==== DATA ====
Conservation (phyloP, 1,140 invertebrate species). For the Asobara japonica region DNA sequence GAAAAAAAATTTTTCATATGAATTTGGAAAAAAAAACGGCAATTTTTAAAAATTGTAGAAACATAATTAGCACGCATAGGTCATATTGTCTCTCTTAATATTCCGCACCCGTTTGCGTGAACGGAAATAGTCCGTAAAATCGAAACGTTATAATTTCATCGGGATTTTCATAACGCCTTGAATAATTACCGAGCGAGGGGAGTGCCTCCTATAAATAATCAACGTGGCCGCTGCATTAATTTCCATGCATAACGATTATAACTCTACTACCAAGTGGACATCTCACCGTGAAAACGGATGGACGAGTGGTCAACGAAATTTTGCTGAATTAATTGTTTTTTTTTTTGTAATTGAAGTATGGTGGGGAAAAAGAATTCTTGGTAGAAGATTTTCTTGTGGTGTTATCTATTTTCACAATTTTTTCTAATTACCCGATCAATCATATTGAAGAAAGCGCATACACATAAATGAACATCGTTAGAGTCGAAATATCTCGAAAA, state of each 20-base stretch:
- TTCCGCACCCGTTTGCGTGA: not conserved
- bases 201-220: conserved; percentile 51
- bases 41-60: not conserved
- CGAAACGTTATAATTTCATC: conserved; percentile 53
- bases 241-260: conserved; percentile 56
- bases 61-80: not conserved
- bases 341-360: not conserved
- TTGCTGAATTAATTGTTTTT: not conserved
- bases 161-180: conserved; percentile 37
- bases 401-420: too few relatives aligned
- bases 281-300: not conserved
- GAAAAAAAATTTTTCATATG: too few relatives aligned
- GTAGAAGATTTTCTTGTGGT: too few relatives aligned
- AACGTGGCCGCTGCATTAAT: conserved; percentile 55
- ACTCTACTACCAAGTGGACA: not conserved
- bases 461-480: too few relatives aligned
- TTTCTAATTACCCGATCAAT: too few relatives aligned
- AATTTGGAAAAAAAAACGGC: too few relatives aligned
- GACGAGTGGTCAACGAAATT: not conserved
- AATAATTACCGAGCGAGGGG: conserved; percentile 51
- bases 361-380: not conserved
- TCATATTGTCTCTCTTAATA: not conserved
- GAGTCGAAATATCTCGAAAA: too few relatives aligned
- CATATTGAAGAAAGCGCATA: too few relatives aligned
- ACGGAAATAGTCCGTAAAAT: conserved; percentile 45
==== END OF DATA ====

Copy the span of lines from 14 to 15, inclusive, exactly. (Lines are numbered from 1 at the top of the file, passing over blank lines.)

- GTAGAAGATTTTCTTGTGGT: too few relatives aligned
- AACGTGGCCGCTGCATTAAT: conserved; percentile 55